Had enough of toy clutter and expense but want to keep stimulating your child’s inquisitive nature? Lori Evans learns about borrowing toys from a speelotheek, with insights and experiences from Madhu Mulbagal.

The Speelotheek – A Library for Toys!

Children love to explore new toys. And we parents can’t keep up! We buy new/used toys for birthdays and holidays, relatives and friends give presents and share hand-me-downs. Favorite toys are played with over and over, but many toys, after that initial exploratory period (which sometimes lasts less than 10 minutes – oh the horror!) are relegated to a heap in the corner and never touched again. We don’t have space in our tiny, Dutch living quarters for too many toys. It is expensive to keep on buying more. And we wrestle with the environmental consequences of buying stuff while still wanting to spoil our dear little ones and keep their brains challenged and growing.

A speelotheek can be a great solution to many of these problems! I was unfamiliar with this ingenious, toy-lending library concept until recently. What a great idea! Just like a book library, a speelotheek lends toys out for a period of several weeks. Your child gets the fun of playing with new toys every few weeks. And yes, you can extend the length of time a favorite toy stays at your home. Each speelotheek has different hours and rules/rates so check this list to get the scoop on one near you in Amsterdam. The Vereniging Speelotheken Nederlands has info on speelotheek locations throughout the Netherlands.

A Trip to a Speelotheek

Madhu goes to the Speelotheek Hoofddorp. It is very accessible by car, with cheap and easy parking, and as an added bonus, it is right next to a very big library! She especially likes the space and Dutch children’s book collection there. So from time to time on a Saturday morning she borrows books and toys and sets herself and her little one up for the coming 3 weeks!  

Most Speelotheeks have toys for ages 0-10 years:

  • Big toys like loopfietsen (balance bikes), doll strollers, tricycles, steps, a plastic slide, floor mats, etc.
  • Puzzles of all sizes from small to big floor ones.
  • Playmobil toy sets like castles, farms, funfairs, garages, all kind of cars, fire-trucks.
  • Musical sets to try out different instruments.
  • Art and craft sets with beads to make necklaces or stencils to draw.
  • Educational toys like science kits, shapes and forms, or board games.

How Does it Work?

Like a library, you have to become a member, pay a small fee, and leave some information about yourself. For example, at Speelotheek Hoofddorp, the one-time registration fee is € 5.00. The yearly family plan is € 18.50 (yes, that’s for a whole 12 months!). A strip card costs € 6.50 for to borrow on 20 different occasions plus a further 40 eurocents per toy. There are different rules about how many toys and what category of toys you can borrow at once.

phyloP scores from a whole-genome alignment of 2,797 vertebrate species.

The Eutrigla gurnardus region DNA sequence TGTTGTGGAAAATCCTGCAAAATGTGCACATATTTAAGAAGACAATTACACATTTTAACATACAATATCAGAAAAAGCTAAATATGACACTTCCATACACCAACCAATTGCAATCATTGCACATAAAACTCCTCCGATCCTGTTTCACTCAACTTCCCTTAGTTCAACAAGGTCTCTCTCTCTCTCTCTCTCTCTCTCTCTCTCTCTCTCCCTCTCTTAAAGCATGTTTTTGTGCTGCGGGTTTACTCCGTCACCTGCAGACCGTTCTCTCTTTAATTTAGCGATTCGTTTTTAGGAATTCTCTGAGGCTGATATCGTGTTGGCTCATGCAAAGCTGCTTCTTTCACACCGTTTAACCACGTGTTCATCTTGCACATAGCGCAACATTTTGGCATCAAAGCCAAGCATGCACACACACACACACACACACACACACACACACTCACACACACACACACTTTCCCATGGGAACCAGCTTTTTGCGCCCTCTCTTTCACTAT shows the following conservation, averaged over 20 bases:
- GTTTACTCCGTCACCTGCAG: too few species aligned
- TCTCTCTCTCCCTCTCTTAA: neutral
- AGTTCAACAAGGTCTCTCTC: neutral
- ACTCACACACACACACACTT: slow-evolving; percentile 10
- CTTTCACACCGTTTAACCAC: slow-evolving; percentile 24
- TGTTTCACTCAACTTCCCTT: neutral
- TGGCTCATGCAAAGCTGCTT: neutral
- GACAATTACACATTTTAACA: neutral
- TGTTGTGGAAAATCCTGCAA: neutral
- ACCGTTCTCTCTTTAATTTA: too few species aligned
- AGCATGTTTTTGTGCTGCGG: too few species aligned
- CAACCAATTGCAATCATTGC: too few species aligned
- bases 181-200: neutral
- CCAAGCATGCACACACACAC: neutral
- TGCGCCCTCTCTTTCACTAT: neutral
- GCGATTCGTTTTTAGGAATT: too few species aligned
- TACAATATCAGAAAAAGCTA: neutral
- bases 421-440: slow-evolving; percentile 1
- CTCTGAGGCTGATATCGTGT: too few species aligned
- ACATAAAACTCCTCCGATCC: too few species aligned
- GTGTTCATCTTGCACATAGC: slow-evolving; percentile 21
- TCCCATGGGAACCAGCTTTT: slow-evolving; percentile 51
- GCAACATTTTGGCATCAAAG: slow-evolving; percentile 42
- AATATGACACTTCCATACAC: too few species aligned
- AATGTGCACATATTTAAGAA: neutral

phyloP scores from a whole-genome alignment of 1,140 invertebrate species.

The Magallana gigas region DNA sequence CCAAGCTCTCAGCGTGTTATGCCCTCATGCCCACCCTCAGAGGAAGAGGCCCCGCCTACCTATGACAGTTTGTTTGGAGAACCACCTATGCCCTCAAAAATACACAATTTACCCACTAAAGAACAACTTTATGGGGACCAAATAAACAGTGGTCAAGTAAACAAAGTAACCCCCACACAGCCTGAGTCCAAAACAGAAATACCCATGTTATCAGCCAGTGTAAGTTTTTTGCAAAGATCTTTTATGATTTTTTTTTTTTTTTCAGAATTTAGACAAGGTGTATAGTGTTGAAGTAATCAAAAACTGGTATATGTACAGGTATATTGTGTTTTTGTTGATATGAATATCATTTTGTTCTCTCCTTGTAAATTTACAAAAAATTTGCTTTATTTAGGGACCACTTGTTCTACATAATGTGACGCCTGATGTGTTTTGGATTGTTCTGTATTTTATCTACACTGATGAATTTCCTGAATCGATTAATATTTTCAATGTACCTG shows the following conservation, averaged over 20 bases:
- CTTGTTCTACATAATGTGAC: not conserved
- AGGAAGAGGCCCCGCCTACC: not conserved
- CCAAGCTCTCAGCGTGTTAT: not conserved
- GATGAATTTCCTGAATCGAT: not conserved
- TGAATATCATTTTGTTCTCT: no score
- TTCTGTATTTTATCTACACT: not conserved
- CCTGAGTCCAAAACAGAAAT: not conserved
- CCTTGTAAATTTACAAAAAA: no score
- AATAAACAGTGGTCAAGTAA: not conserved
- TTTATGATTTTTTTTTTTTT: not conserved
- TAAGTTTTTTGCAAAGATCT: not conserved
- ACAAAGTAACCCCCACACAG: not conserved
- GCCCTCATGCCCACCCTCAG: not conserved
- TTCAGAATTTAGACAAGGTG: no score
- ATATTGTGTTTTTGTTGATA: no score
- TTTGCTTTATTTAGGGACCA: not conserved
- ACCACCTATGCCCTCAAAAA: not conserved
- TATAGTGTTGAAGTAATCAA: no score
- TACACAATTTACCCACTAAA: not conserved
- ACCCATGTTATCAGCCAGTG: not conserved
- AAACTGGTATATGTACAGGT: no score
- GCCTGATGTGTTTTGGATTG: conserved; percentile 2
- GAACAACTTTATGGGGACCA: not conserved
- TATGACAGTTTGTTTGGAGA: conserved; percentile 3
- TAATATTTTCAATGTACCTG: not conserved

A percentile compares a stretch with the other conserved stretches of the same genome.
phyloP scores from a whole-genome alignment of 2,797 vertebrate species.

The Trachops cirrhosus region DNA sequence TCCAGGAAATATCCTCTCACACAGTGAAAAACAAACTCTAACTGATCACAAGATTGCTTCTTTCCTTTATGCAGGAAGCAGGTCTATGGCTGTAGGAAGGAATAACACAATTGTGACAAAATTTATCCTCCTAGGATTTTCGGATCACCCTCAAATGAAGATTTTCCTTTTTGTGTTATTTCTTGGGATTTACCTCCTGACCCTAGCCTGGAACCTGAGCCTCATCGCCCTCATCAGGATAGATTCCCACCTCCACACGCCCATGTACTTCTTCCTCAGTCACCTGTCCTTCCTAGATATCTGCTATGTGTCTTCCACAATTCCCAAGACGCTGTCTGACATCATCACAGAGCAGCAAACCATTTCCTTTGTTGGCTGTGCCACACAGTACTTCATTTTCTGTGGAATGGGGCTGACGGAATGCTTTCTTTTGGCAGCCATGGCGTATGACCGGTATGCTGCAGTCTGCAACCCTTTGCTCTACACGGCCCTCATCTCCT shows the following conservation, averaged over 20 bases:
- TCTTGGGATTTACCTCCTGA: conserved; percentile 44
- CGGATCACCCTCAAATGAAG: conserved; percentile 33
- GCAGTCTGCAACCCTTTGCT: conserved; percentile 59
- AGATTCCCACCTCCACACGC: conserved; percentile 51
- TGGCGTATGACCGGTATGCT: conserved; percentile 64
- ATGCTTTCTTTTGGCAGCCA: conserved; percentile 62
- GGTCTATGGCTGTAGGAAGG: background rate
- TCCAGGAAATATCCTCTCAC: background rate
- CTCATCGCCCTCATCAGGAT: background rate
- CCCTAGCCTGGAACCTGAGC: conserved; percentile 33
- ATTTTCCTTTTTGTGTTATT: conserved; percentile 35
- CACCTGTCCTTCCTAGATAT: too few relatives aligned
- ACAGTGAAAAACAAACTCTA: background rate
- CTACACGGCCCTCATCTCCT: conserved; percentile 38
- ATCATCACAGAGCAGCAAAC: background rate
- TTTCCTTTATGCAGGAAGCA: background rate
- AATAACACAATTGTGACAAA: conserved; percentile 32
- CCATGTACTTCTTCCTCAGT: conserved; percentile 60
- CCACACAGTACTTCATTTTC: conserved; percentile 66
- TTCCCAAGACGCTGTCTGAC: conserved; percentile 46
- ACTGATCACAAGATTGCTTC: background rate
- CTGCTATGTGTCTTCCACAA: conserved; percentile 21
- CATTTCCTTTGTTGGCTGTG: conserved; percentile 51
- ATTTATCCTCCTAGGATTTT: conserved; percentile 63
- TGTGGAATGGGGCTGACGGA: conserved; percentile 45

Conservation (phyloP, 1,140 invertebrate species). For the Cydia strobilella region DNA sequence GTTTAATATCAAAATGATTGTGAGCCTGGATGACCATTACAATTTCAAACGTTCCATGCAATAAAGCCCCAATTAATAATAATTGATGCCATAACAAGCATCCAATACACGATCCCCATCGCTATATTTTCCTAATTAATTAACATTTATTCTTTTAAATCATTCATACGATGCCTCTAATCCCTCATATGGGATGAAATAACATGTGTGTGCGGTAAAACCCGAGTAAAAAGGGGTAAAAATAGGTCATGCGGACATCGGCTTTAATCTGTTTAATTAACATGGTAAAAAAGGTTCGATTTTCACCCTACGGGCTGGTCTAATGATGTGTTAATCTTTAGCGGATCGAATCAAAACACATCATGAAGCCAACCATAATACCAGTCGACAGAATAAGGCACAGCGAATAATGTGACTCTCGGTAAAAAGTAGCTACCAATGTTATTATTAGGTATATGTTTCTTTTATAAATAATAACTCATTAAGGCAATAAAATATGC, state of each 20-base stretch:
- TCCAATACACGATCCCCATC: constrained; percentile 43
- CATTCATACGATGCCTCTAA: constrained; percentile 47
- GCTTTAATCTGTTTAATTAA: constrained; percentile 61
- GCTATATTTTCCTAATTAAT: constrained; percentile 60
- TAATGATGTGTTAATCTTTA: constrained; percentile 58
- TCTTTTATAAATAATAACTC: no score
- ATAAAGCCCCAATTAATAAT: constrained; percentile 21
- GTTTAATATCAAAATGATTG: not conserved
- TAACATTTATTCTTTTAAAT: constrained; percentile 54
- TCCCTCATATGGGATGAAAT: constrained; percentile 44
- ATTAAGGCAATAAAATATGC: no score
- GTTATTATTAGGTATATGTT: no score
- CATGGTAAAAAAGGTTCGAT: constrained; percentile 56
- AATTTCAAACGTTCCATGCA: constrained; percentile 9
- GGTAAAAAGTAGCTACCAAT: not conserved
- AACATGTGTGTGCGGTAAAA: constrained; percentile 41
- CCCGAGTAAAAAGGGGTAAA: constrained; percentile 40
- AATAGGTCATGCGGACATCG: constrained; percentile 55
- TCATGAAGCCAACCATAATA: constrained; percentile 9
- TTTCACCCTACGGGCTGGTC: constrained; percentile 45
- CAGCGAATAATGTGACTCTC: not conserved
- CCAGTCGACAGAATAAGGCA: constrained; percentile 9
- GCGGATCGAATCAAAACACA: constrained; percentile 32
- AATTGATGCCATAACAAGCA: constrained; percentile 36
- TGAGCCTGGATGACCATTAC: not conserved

You can usually borrow for 3 weeks at a time, and you can mostly get a one-time extension to your loan for a further 3 weeks. Some speelotheken have online or telephone renewal, which can save you a trip in person. Of course, just like a library, if you return items late there are fines.  

Cool Special Extras

Some speelotheken offer some extra services that can be really helpful in special situations. These may be shorter rentals with no possibility of renewal, such as: a birthday bag of toys or a special party slide that can be borrowed for a limited period of one week; baking trays; or a deal for a company party to rent toys for an event without paying the subscription fee.

Some locations offer specially-altered materials for children and adults with visual impairments. Games are made larger than usual with extra contrast in colors/letters and possible relief elements added, such as dice with dots that you can feel. What’s super fun about this is that it’s not just for the kids: it also makes it possible for a partially-sighted grandparent or a parent to play along too.

Why a Speelotheek May or May Not Be For You

I have a friend who is a bit afraid to use the speelotheek in her neighborhood. She has two rowdy boys and she is afraid they will destroy the toys. You need to return the toys complete with all their parts and in a clean and tidy condition or you will incur fines. However, children can also learn useful skills about sharing; if they appreciate having a puzzle with all its pieces, they will understand why it’s important for the next child to have all the pieces too. Checking the inventory list before returning an item can be a fun game in and of itself. The speelotheken try to make it easy to borrow. Often, you pay a small deposit for a missing piece (like 1 euro) and then if you find the piece later, you get the deposit back.

Using a speelotheek/toy library is great for reducing the clutter in your own home and good for the environment. It can be a great way to teach gentle playing and sharing of toys. Most of all, it’s a great way to have a changing variety of toys for your child on a small budget.  

Lori Evans

Lori Evans is a writer and musician/piano teacher from the USA, now in the Netherlands for over three years. She recently moved to Haarlem with her techie husband, her delightfully grumpy 16-year-old son, and two easy-going cats, and thanks technology for keeping her in touch with her daughter in college in NYC.